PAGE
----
An Equinox Class bulk carrier (photo courtesy CWB)
Prairie farmers can now call themselves ship owners.
The Canadian Wheat Board has announced the purchase of two 30 thousand tonne lake vessels for moving grain through the Great Lakes to eastern ports.
"Every year it costs farmers $70 to $75 million to move their grain through the Great Lakes. By owning these ships we will share in the revenue, and recoup part of those costs," explains CWB chair Allen Oberg. "It is a very strong business case and of great economic benefit to farmers."
The Chinese-made vessels will cost $65 million, to be paid by farmers over the next four crop years.
"That works out to about one dollar per tonne over the next four years. The boats have a lifespan of at least 25 years so farmers will continue to reap the financial benefits well into the future," says President and CEO Ian White.
The Board expects the vessels will contribute an estimated $10 million per year in revenue to the CWB pools.
"These vessels will be financed through CWB revenues, so in essence, all farmers who deliver grain over those four crop years will be paying for them. Because they're paying for them, they will also receive part of the revenue stream when these vessels are operational in 2013," says Oberg.
The deal is part of a larger purchase of seven new Equinox class bulk carriers together with shipping companies Algoma Central Corporation and Upper Lakes Group Inc. The vessels will be operated and managed on a day-by-day basis by Seaway Marine Transport, which is a partnership between the two shipping companies. The CWB vessels will be part of a pool of eight bulk carriers.
Oberg says the Board is looking to reduce producers' costs by getting involved in shipping.
"Anytime a farmer organization can move farmers farther up the supply chain, there are some significant savings to be had. And as the Wheat Board is currently the owner of rail hopper cars, this is just another way of exercising that, moving farmers farther up that supply chain."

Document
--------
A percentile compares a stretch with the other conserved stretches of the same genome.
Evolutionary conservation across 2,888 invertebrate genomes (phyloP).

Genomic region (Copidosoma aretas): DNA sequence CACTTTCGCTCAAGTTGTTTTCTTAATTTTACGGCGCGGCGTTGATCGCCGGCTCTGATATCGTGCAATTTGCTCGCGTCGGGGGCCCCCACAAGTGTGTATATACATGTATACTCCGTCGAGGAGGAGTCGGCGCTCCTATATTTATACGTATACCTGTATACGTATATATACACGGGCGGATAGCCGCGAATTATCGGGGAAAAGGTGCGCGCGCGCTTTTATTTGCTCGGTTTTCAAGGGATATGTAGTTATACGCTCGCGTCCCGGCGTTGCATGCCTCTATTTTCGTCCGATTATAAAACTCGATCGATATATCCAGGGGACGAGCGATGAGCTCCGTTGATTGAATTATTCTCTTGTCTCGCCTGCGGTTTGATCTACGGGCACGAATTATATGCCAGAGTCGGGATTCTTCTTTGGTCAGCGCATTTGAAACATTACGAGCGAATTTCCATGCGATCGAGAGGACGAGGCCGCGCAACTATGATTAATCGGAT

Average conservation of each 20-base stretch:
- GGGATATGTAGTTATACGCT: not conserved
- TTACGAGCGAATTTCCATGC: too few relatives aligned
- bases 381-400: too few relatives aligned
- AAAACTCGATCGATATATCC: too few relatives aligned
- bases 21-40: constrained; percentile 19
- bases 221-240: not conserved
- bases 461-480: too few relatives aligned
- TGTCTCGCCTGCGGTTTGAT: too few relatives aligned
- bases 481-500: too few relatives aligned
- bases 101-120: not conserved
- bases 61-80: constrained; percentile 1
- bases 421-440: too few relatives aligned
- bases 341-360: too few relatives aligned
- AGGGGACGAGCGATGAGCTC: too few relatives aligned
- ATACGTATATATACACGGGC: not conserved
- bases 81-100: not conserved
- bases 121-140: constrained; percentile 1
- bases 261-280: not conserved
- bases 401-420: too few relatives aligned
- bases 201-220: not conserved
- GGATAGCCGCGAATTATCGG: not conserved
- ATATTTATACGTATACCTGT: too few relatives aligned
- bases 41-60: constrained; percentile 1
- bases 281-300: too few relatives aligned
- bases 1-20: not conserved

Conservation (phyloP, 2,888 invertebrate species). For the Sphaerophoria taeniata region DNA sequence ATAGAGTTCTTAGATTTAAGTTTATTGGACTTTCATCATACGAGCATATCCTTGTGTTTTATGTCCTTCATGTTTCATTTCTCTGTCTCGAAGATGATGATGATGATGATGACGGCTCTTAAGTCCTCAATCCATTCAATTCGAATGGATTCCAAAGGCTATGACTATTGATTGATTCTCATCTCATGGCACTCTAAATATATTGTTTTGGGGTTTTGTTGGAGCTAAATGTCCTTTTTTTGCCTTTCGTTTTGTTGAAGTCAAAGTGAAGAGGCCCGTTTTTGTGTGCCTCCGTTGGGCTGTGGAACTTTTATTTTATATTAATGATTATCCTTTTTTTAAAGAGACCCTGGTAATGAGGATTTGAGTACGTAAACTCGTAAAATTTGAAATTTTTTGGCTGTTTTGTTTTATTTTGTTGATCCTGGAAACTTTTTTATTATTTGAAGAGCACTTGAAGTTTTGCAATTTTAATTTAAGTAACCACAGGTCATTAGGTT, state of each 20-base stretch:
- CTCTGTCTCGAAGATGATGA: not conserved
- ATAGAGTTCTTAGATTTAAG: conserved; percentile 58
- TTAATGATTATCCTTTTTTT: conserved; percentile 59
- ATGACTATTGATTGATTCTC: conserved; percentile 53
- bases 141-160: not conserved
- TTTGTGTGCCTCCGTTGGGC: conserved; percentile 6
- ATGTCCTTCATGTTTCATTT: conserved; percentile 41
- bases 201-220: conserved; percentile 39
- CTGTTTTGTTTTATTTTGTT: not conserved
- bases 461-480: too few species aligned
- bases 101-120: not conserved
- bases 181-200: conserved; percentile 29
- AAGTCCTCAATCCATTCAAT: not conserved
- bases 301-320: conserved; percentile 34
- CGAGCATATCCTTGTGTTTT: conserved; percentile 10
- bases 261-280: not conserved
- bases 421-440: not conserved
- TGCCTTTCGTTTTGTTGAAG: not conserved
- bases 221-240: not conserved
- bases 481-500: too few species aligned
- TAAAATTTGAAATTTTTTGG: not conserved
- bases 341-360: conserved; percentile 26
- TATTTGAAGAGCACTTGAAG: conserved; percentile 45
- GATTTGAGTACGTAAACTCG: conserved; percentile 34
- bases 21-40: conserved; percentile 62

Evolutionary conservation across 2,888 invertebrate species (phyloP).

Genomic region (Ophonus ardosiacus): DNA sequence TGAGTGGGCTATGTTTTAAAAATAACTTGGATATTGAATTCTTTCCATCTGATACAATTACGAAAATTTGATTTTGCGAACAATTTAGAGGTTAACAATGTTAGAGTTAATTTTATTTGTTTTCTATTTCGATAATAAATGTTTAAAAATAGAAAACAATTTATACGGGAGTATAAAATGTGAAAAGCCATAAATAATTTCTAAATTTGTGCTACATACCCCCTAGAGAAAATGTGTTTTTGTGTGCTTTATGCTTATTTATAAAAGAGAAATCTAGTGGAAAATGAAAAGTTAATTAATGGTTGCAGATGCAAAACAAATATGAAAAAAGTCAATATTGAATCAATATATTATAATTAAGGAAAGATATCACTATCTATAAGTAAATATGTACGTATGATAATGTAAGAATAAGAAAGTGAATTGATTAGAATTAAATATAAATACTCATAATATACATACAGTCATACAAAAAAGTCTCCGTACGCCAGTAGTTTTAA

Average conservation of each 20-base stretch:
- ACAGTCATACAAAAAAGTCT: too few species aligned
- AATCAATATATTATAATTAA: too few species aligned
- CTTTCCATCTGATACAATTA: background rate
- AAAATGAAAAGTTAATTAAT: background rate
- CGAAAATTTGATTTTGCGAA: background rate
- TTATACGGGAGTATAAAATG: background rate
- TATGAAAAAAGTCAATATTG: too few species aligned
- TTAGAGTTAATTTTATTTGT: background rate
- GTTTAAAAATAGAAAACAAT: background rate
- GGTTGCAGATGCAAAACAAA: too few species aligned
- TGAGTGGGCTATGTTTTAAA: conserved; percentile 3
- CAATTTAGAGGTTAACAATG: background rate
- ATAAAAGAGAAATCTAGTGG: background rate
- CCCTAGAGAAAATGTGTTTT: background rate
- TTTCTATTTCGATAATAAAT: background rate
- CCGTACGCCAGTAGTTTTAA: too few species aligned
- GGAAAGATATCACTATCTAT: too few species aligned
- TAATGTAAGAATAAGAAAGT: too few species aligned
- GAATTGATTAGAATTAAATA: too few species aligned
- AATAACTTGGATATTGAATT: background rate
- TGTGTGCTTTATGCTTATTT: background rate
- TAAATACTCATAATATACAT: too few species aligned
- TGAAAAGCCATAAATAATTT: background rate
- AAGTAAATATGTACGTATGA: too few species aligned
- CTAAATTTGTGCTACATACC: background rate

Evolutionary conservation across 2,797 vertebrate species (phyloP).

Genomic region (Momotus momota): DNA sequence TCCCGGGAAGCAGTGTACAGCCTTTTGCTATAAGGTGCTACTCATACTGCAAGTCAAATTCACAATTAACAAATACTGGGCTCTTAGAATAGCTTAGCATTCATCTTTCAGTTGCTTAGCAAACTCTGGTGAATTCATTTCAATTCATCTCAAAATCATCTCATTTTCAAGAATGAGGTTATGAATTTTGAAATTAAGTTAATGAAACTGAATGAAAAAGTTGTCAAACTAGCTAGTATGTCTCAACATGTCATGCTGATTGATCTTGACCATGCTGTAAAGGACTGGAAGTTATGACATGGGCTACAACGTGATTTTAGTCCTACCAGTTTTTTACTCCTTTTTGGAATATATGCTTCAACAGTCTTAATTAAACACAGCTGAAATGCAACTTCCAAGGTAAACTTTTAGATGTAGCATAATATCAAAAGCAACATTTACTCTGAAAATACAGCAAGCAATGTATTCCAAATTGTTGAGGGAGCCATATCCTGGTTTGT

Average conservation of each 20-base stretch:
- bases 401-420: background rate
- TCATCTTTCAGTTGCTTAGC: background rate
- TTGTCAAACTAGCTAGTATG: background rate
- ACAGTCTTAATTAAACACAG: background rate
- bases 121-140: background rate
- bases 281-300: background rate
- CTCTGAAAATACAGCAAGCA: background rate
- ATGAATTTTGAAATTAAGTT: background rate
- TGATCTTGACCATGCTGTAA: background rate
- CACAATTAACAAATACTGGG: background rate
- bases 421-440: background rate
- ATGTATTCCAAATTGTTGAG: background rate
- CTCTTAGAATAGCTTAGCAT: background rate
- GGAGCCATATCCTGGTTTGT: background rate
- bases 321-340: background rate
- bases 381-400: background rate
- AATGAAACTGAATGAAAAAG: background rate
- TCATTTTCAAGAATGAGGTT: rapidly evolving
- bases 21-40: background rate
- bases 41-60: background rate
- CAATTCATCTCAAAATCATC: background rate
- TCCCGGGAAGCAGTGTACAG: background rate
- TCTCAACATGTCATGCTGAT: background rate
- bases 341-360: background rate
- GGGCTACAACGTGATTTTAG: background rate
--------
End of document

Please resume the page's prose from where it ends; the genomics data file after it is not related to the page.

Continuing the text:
So should farmers have been consulted prior to making the purchase?
"Farmers elect a Board of Directors to make decisions on their behalf, and we've always believed that if our organization has the ability to reduce farmers' costs through the involvement in logistics, such as our involvement in rail hopper cars, and this investment in lake vessels, it's just a further extension of that," says Oberg.
He says the purchase would not have been possible if the federal government had not removed a 25 percent tariff on imported vessels last fall. The strength of the Canadian dollar also helped the Board keep the costs down.
Meanwhile, White says there's no danger that this will influence the direction in which the CWB ships grain, sending grain east when it may have otherwise have moved west or in another direction.
"There's no conflict here. We are looking for the lowest and cheapest way to market, whether it goes out of the east coast, the west coast or even via Churchill," he says. "We will only be shipping grain out of the Seaway when it is logical for it to go there."
Based on the CWB Act, Oberg says the Board is allowed to invest in movable property, including rail cars and ships. It is restricted from owning real property.
Grain makes up 10.5 percent of the commodities that are shipped through the Great Lakes on Canadian carriers. Iron ore makes up 28 percent, coal 22 percent, salt 14.5 percent and limestone 14 percent.